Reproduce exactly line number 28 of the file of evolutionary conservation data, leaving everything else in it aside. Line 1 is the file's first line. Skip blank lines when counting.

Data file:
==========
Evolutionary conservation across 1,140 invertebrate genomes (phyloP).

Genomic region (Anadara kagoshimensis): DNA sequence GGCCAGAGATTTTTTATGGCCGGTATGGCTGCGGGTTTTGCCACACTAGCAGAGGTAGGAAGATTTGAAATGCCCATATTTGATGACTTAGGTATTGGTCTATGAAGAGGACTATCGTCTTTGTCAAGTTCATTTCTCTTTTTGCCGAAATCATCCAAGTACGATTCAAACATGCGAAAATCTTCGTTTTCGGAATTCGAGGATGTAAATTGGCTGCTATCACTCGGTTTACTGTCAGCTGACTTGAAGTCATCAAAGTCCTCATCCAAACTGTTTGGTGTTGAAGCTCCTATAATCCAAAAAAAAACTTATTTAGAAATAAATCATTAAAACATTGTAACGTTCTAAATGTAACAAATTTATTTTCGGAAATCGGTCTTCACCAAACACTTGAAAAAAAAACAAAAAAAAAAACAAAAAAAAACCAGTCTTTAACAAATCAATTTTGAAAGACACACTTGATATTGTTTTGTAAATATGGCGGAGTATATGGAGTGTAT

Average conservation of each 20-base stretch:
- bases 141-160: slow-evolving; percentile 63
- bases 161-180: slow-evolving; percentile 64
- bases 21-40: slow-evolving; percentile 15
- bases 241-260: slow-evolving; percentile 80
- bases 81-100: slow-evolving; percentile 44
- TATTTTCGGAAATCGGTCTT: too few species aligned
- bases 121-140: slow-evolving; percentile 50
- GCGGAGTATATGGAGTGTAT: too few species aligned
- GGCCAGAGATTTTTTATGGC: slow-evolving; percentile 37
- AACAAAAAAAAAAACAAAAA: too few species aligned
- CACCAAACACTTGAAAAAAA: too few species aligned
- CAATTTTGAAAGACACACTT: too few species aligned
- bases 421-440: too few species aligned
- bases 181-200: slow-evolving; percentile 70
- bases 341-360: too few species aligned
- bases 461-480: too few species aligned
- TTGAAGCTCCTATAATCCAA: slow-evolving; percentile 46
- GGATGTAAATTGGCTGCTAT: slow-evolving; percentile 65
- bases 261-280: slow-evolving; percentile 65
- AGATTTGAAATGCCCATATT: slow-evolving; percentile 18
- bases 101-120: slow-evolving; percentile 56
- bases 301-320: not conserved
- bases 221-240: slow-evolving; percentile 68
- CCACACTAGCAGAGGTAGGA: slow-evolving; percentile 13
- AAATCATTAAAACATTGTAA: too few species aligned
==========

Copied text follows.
- AAATCATTAAAACATTGTAA: too few species aligned